Dubi Ronen goes to war with concrete at wins, making it into a medium of two dimensional representation
Concrete. It’s an interesting word in the English language, one of those words with a double meaning and an interesting etymology. “Crete” is the same as “create” and “con” is “with”, “together”, “coalescing”, “setting”, “hardening”. So “concrete” is something that is being created by coming together, by the coalescing of minerals and water coming together via a chemical reaction that transforms fickle and unstable ingredients into something stable, something STRUCTURAL, something CONCRETE.
And of course “concrete” in English is not just a noun denoting the world’s most ubiquitous building material, but also an adjective, denoting something that is solid, real, tangible.
There is a huge difference between simple sun-dried clay and concrete. Clay remains brittle, always on the verge of falling apart; concrete is forever. Perhaps the true inventor of concrete was the Almighty Himself when he shaped Adam from adamah, the red clay so common all around us and then made him real, made his creation CONCRETE by breathing life into it.
In these senses, the divine and the linguistic, concrete is the original medium of creation and it is rather surprising that not many artists have adopted it as their creative medium of choice. Of course that unjustly excludes architects, artists who create with concrete all day long and whose creations define our living spaces. And it is true, isn’t it, that when one thinks of concrete art, one thinks of something three dimensional, something utilitarian, something like a skyscraper.
As a medium for two dimensional art, for painting, concrete is a rather startling choice. From its crystalline structure and up, concrete does not like two dimensionality. It yearns for depth, it must have depth in order to live, to do “its thing”.
It is a bit of a suicide mission, therefore, on which the Israeli artist Dubi Ronen embarked when he decided to paint with concrete. Most plastic artists prefer to work with their media rather than go to war with it. They create by exploiting their media’s natural advantages rather than fighting it at every step, trying to get it to do what it desperately doesn’t want to.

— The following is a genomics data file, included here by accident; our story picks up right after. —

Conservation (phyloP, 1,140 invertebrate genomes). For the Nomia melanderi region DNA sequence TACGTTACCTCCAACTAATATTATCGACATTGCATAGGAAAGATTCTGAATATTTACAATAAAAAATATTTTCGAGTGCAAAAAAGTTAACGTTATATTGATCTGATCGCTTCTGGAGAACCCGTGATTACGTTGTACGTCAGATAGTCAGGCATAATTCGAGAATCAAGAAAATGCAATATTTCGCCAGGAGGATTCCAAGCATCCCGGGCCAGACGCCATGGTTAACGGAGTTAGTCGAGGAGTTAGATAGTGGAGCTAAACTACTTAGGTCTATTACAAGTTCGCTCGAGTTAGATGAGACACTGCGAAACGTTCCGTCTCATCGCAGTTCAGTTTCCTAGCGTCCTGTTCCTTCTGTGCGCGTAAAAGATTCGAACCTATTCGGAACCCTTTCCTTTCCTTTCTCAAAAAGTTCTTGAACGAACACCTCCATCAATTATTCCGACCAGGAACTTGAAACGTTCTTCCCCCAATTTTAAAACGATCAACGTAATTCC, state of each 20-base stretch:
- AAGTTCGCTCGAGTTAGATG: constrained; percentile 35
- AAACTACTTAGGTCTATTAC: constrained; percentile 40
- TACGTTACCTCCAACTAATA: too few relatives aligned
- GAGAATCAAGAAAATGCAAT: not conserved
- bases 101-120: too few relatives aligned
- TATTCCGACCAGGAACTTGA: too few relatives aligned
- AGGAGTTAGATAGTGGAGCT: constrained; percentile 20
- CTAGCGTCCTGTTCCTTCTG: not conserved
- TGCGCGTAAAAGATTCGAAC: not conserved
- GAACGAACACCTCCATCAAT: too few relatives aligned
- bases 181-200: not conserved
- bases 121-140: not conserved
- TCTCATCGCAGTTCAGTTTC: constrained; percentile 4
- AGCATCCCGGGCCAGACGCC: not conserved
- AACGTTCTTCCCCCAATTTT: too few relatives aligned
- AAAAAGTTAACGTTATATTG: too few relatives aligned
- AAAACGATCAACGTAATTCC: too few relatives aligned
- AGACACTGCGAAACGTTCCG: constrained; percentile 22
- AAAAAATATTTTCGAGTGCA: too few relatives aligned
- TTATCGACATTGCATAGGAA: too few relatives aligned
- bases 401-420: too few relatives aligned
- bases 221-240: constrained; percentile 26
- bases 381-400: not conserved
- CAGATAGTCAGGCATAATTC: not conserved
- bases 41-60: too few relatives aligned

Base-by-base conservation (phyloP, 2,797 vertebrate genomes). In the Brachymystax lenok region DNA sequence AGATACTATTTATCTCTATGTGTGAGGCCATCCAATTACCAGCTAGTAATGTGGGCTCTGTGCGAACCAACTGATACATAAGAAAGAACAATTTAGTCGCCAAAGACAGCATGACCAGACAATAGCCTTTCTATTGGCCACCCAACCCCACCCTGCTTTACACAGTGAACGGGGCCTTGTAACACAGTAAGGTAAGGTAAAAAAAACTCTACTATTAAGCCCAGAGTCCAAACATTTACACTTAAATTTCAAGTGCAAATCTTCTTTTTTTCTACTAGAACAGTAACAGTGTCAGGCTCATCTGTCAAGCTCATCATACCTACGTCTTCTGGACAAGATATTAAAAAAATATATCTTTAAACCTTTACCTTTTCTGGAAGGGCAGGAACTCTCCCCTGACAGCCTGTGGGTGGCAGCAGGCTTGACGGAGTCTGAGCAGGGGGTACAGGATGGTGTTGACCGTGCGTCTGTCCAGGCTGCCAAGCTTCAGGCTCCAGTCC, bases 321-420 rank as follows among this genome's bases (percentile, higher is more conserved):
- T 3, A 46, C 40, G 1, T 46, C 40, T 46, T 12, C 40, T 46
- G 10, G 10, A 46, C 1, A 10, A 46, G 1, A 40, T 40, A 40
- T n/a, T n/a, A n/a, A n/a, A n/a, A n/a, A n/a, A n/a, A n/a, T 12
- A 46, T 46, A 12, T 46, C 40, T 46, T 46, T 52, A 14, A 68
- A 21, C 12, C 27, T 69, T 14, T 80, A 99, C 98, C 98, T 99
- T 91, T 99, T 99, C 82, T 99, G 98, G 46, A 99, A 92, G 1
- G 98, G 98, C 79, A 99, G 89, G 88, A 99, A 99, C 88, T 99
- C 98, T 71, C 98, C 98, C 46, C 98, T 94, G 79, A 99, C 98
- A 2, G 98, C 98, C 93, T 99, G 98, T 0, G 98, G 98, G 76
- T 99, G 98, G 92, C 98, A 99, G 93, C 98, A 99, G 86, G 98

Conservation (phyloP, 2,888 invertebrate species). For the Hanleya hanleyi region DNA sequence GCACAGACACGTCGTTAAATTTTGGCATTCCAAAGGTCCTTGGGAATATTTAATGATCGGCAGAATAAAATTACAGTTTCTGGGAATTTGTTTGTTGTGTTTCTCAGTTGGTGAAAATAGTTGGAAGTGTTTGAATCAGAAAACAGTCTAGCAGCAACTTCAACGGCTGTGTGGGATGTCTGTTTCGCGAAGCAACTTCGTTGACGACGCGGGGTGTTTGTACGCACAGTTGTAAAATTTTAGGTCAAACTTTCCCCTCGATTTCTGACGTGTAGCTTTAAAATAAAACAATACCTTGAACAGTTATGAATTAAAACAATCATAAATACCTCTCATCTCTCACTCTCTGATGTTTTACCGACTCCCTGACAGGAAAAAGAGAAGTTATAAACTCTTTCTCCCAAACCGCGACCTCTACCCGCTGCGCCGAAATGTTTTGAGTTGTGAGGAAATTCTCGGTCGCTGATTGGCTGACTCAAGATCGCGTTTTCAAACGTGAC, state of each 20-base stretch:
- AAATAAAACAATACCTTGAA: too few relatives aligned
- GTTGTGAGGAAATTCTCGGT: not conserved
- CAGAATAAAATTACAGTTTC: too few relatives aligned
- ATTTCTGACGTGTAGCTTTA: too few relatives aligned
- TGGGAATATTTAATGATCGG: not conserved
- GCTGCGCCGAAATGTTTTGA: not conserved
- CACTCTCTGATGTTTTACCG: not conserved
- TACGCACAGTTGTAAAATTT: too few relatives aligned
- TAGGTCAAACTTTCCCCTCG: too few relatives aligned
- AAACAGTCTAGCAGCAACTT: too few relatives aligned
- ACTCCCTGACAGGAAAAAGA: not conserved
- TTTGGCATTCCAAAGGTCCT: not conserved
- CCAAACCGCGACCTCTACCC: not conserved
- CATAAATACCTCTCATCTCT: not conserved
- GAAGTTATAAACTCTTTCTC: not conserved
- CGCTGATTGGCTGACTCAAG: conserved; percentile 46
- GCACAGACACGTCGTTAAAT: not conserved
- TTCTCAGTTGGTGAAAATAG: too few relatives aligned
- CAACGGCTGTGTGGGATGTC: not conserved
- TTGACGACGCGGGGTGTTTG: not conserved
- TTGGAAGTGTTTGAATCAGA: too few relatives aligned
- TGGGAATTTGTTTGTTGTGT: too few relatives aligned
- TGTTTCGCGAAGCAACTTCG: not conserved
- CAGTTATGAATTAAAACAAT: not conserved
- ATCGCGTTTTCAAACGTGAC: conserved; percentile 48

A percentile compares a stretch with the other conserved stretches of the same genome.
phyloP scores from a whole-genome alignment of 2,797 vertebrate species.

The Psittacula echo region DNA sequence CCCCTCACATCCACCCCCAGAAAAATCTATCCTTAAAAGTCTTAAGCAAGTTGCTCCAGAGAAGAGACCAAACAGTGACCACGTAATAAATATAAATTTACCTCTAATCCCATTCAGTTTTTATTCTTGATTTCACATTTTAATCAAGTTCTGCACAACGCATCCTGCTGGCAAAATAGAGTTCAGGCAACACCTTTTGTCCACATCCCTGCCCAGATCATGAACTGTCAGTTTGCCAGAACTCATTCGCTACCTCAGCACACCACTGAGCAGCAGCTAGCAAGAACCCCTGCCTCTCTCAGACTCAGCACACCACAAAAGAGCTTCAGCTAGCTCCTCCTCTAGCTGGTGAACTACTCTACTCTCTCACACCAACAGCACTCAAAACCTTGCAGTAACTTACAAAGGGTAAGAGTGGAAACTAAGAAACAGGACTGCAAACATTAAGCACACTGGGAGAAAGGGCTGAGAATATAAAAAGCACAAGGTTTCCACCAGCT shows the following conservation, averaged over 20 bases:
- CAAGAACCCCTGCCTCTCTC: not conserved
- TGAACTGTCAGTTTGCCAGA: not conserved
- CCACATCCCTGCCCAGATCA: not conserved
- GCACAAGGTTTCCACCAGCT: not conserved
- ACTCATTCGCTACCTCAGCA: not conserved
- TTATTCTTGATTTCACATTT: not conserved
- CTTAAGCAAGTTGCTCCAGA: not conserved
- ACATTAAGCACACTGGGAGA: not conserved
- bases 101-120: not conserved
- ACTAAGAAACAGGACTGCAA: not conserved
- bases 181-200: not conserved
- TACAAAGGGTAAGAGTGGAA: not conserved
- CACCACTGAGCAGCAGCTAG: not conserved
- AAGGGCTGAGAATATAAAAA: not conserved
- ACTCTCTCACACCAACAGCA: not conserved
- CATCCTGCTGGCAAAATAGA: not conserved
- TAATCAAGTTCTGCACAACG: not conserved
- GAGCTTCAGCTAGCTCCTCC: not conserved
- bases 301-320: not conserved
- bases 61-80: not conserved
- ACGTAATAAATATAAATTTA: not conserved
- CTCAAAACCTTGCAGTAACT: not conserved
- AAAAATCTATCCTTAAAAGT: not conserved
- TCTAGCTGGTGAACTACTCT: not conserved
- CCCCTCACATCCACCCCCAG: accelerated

Great art is always born out of struggle, but that struggle more often takes place between the artist’s ears than between him and his medium. Still, Dubi’s paintings with concrete stabilized by acrylic paints on canvas or other flat surfaces are amazingly appealing. One has to wonder whether his knack for color and composition would have been quite as aparent using more traditional media for two-dimensional art. Perhaps they would have, why not?
Yet this may be a shallow analysis. Perhaps painting with oils or guaches or watercolors would have been too easy for Dubi and nothing good ever comes from living on the sunny side of the street. Perhaps it was precisely from of his war with his medium of choice that his colors and his compositions were born.
I doubt that he himself could answer this question and in any case, who cares? All we as viewers have to do is enjoy the color harmonies, the composition, and the tremendous sex appeal of Dubi’s works. In reviewing them from high resolution photographs, I have the misfortune of being able to experience only a small fraction of the pleasure they must bring to a face to face viewer. So go see them for yourselves if you can. They are on display at the Shimon Buzgalo Art & Design Workshop on 22 Haim Ben Atar St., Tel Aviv. The exhibition is curated by Ilana Carmeli Lener and the visiting hours are Sunday through Thursday between 10:00 and 17:00. Further details about the artist can be found on his website: www.dubironen.com.
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